We are creatures who occupy both space and time. Maximus said they were created simultaneously: as soon as there was space, it took time to move from point A to point B. With space came time.
Material things exist in space and as sacrament can be made transparent to God. But what about time? Can time be made transparent to God? Water can be joined to Word, and a bath becomes regeneration. Can we join time to the Word?
C. S. Lewis liked to use an image for the transcendental dimension. He would say the inside of a thing is bigger than its outside. In The Last Battle the heroes are thrown into a stable to be eaten by a monster, but they find themselves standing before Aslan in an open field.
“It seems, then,” said Tirian, smiling himself, “that the stable seen from within and the stable seen from without are two different places.”
“Yes,” said the Lord Digory. “Its inside is bigger than its outside.”
“Yes,” said Queen Lucy. “In our world too, a stable once had something inside it that was bigger than our whole world.”
I would suggest we could say something similar about time. Here is a moment, and on the surface it doesn’t last any longer than any other moment. But the same length of time can sometimes be filled with a content that is bigger than the moment that contains it. It takes the same amount of time to watch a television re-run as to meet a long-lost friend for lunch, but the content of the latter is fuller than the content of the former. Its inside is bigger than its outside.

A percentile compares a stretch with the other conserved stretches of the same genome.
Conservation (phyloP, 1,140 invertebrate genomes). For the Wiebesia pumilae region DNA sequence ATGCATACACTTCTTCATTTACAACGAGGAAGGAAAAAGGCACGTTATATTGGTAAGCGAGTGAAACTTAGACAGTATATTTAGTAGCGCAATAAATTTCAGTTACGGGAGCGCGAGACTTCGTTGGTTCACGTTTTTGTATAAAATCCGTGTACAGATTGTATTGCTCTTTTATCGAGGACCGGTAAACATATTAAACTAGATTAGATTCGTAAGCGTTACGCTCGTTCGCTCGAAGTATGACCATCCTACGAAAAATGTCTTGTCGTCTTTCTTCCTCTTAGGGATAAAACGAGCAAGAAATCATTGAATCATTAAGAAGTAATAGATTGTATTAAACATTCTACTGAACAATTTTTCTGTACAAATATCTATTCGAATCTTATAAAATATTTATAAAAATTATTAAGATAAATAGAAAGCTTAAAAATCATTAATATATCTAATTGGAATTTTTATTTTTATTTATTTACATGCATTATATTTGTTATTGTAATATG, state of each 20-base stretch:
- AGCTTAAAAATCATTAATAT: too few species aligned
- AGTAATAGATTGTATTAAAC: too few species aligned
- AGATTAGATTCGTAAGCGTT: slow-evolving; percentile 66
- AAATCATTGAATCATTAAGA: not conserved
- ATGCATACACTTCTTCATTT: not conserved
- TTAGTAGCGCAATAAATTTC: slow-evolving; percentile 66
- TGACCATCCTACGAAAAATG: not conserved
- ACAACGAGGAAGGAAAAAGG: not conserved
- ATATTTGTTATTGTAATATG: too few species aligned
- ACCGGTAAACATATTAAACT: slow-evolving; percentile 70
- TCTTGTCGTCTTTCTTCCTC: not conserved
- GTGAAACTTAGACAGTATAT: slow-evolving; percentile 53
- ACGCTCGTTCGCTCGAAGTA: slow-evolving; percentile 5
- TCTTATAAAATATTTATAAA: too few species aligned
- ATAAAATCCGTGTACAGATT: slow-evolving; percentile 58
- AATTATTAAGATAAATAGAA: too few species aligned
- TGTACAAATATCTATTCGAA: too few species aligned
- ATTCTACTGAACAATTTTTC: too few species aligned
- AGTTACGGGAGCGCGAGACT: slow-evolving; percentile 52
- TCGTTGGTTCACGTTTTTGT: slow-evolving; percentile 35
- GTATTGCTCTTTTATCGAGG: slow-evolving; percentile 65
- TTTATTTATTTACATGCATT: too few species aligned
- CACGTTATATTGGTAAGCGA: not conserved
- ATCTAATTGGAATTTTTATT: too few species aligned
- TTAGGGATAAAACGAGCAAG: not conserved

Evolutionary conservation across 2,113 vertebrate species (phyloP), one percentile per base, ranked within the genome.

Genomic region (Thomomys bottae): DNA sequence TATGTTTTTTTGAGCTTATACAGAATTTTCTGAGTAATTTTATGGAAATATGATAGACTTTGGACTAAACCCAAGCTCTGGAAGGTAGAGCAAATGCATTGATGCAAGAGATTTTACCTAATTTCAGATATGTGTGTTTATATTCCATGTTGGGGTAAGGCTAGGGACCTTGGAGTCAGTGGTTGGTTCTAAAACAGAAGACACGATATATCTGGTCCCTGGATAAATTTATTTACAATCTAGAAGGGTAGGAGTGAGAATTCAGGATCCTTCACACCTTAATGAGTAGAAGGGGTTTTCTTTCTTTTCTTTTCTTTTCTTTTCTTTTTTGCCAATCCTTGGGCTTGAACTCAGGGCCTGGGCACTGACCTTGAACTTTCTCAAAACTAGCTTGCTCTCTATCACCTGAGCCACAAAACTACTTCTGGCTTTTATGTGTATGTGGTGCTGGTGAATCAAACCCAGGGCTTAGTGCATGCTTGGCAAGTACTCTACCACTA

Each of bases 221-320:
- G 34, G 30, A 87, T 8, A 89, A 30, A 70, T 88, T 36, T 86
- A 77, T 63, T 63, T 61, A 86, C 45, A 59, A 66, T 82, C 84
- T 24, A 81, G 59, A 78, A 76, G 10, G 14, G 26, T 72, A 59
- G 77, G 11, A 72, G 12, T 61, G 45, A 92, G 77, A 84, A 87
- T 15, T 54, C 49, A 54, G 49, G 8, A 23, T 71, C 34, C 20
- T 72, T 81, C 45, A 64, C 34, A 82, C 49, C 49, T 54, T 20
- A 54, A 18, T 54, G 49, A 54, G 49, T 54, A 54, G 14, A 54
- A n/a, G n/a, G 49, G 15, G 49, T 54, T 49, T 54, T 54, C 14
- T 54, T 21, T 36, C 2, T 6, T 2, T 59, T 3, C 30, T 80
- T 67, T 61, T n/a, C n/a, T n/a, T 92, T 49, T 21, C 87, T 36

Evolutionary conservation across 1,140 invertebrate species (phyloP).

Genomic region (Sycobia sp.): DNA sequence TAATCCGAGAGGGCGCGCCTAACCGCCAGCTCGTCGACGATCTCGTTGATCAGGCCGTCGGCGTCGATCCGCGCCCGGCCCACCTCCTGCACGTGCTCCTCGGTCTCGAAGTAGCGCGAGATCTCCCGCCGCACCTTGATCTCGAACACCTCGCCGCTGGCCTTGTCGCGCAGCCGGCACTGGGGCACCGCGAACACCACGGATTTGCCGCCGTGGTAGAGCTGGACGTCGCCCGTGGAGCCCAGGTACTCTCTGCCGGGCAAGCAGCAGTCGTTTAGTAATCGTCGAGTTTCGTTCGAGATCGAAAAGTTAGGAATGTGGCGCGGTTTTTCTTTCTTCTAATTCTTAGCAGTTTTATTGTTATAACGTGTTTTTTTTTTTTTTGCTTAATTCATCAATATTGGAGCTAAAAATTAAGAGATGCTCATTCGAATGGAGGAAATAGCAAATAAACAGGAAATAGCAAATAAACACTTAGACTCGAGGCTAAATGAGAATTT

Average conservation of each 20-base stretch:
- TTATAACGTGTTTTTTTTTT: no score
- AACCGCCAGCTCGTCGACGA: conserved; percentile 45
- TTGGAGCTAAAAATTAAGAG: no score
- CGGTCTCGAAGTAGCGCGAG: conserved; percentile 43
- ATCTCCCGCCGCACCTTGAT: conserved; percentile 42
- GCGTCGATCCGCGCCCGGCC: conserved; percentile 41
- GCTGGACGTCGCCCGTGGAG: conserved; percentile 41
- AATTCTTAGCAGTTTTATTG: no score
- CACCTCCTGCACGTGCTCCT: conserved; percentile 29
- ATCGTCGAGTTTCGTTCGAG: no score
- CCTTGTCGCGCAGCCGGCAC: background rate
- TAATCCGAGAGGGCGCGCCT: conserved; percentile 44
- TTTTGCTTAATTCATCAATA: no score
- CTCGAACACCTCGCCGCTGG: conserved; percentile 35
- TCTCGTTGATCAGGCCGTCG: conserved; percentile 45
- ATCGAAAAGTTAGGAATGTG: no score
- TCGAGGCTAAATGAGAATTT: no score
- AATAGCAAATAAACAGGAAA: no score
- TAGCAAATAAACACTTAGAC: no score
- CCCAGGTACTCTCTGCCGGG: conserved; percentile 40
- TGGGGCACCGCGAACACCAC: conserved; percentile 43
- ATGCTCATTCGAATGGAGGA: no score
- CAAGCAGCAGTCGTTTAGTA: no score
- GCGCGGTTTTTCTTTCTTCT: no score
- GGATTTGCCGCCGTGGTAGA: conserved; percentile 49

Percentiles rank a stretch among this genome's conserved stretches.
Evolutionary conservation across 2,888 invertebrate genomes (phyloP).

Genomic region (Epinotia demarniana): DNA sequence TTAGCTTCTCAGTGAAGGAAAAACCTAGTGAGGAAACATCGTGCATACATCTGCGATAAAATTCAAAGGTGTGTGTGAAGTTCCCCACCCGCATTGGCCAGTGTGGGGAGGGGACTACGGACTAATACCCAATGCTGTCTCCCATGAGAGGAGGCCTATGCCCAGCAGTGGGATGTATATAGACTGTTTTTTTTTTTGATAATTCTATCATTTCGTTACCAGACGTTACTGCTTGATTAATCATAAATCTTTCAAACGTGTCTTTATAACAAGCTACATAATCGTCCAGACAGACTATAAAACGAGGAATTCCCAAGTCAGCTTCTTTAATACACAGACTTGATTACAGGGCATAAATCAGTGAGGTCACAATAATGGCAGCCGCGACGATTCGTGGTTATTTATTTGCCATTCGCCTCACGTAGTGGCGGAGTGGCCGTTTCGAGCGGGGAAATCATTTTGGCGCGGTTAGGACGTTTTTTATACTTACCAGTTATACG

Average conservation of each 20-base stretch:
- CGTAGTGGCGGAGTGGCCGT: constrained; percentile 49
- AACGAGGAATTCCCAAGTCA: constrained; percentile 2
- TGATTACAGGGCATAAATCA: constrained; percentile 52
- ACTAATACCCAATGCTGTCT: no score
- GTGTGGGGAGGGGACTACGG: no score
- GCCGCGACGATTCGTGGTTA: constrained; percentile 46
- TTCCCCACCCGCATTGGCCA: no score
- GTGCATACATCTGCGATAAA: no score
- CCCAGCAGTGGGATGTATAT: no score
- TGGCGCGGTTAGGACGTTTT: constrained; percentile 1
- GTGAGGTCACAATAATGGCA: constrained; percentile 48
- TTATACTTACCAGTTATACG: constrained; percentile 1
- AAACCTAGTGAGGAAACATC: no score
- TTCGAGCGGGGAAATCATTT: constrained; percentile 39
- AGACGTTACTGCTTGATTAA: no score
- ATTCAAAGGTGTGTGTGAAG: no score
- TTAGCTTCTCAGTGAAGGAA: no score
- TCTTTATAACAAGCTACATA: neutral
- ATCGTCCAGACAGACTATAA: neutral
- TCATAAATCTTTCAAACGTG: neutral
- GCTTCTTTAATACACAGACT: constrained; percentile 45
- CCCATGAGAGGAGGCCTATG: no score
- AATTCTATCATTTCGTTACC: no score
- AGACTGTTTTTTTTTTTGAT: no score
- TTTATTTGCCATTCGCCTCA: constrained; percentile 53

When it comes to liturgy, we can say that time can be filled with eternity. The twenty-four hour day can become the eighth day, the eternal day, the new day. The earth’s 365 day pilgrimage around the sun can become the liturgical year. It’s the same amount of time, in one way; but in every important way, the liturgical year is bigger than the annum that contains it.
This was the motivation for this year’s Notre Dame Center for Liturgy June conference: to explore the ways in which we are invited to enter into Christ’s life more deeply every year through the liturgical celebrations of the Church calendar. Sacrosanctum Concilium expresses it perfectly in paragraph 102:
“Within the cycle of a year, moreover, she unfolds the whole mystery of Christ, from the incarnation and birth until the ascension, the day of Pentecost, and the expectation of blessed hope and of the coming of the Lord. Recalling thus the mysteries of redemption, the Church opens to the faithful the riches of her Lord’s powers and merits, so that these are in some way made present for all time, and the faithful are enabled to lay hold upon them and become filled with saving grace.”
The mystery of Christ is so profound that it must be unfolded over the course of an entire year – and more than one! Year after year we revisit Advent, Christmas, Lent, Easter, and a lifetime will not be enough to grasp the consequence of this economy. And there is furthermore daily Hours, and Feast days of Mary and the saints.
Each year is an opportunity to lay hold on the mysteries contained within Christ’s life, and so be conformed to them and be filled with saving grace. It seems an important topic. We hope you have time (!) to join us in June. Liturgy.nd.edu